Suburban Hospital has applied for special exception permits to build an ambulatory care building, an underground parking garage and a smaller above-ground parking lot on its nine-acre grounds on Old Georgetown Road in Bethesda.

Spokesmen said the nonprofit hospital has spent almost two years negotiating with area neighbors in an effort to address their concerns and lessen the impact of the expansion.

"I would estimate we increased the cost of this project by several million dollars in trying to solve problems with the neighborhood," said Lynn L. Frank, hospital administrator. She said most of this extra cost will be incurred by building the 509-space parking garage underground, so it will be less of an eyesore to the hospital's residential neighbors.

However, a neighborhood spokesman said this week that neighbors still have problems with the hospital's plan and may not back it when it goes before Montgomery County planners in July.

"I don't know if they're going to buy it," said Joe Gannon, president of the Huntington Terrace Citizens Association, which met last week to discuss the final plan. "The more they heard about the agreement, the less they seemed to like it."

Gannon said the citizens' association has contacted hospital administrators and asked them to drop plans for the 58-space above- ground parking lot and to promise that the ambulatory care facility will not include an abortion or methadone clinic.

Frank said the above-ground parking lot, which would be across the street from the hospital, is needed because it would save $175,000 on the cost of the $7 million underground garage. She also said there are no plans to include an abortion or methadone clinic in the ambulatory care facility.

The citizens' association, which represents some 300 neighbors, will vote on the final plan in June, Gannon said. But either way, the hospital has filed its application with the county and will proceed with its plan to secure permits to build the three projects.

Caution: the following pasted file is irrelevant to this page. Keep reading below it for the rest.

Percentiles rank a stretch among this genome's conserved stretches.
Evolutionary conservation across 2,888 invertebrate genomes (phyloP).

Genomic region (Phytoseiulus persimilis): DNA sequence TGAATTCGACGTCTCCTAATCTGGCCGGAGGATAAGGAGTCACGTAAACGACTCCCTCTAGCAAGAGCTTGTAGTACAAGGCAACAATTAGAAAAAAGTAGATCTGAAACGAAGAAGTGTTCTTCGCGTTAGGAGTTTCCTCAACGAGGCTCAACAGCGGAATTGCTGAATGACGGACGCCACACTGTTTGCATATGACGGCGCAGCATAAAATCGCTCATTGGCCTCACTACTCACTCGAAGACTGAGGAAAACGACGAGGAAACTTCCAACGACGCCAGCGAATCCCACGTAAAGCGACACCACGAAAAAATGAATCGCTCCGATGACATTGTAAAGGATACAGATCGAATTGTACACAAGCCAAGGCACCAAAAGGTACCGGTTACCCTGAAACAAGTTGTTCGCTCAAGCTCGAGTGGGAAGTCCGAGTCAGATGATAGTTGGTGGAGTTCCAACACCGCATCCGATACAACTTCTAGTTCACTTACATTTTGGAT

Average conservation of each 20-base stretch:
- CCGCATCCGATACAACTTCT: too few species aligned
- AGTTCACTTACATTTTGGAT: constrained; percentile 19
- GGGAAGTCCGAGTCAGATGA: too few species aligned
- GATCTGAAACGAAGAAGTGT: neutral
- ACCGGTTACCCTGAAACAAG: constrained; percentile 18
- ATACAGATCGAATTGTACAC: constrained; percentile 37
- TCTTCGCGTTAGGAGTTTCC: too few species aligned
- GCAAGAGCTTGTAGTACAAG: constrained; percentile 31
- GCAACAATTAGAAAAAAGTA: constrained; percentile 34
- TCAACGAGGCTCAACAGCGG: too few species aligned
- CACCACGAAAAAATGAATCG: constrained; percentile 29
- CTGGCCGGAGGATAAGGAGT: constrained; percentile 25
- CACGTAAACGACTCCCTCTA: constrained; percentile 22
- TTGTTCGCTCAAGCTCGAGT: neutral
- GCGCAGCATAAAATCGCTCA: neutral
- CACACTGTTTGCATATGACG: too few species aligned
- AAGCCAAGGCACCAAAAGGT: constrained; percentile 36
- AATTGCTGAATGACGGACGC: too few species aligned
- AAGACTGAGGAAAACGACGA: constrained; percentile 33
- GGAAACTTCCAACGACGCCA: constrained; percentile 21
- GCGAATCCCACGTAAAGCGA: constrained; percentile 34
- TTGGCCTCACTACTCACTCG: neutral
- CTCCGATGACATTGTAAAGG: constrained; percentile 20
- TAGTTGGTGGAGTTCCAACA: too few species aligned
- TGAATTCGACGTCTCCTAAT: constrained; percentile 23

However, Suburban admittedly is interested in attaining the blessing of neighbors in the expansion project. Ten years ago, the hospital lost several million dollars in a protracted legal fight with neighbors and the county when it attempted to build a parking garage and new wing of the hospital in opposition to the wishes of area residents.

The wing and garage eventually were built, but the episode left a lot of "bad blood" between the two, said S. Allan Adelman, hospital attorney.

"It just wasn't worth it," he said.

This time around the hospital has offered the neighbors a number of concessions in hopes to gain their support. Besides building the garage undergound, the hospital has vowed to spend $16,500 a year to maintain 11 rental homes it owns in the neighborhood, to hire a residential manager to take care of the properties and to keep open a nearby neighborhood store the hospital bought earlier this year. Suburban also has promised not to purchase any additional properties in the neighborhood for 10 years while selling four houses it already owns in the area, said Frank.

The hospital needs the support of the neighbors because it needs the ambulatory care facility, she said.

"This facility is really the wave of the future in hospital care," she said, because state and federal policies are sending patients home from the hospital sooner and putting a greater emphasis on outpatient care. She said 40 private doctors will care for outpatients in the $8 million facility, while using the hospital next door to conduct tests and analysis.

By state law the nonprofit hospital only can earn a certain amount of money -- $45 million next year, she said. Since the ambulatory care facility would cut the costs of running the hospital, it would result in a wider margin between costs and revenue, she said.

"That money can be used for salaries, to attract better people, to give us some room to work with," she said.

Neighbors will wait for the hospital administrators to respond to their request that plans for the surface parking lot be eliminated and then will decide whether they will support the plan at a public hearing scheduled for July, Gannon said.

"We would really like more time," he said. "But since the hospital has already filed for its special exception permits, we have to get things together before the hearing."

Gannon said most neighbors are not opposed to the ambulatory care facility even though, he said, it would create more traffic in the neighborhood. They are more concerned with Suburban's plans to build the auxilliary surface parking lot and its promises not to purchase any more houses in the neighborhood.

"The community isn't overly enamored of the hospital," he said. "There were agreements from 10 years ago that the hospital hasn't honored until this year, when it wants something from us."

For instance, said Gannon, the hospital only recently hired someone to direct traffic from the hospital onto Old Georgetown Road and away from nearby houses.

"This issue is a lot more complicated than it looks on the surface," he said.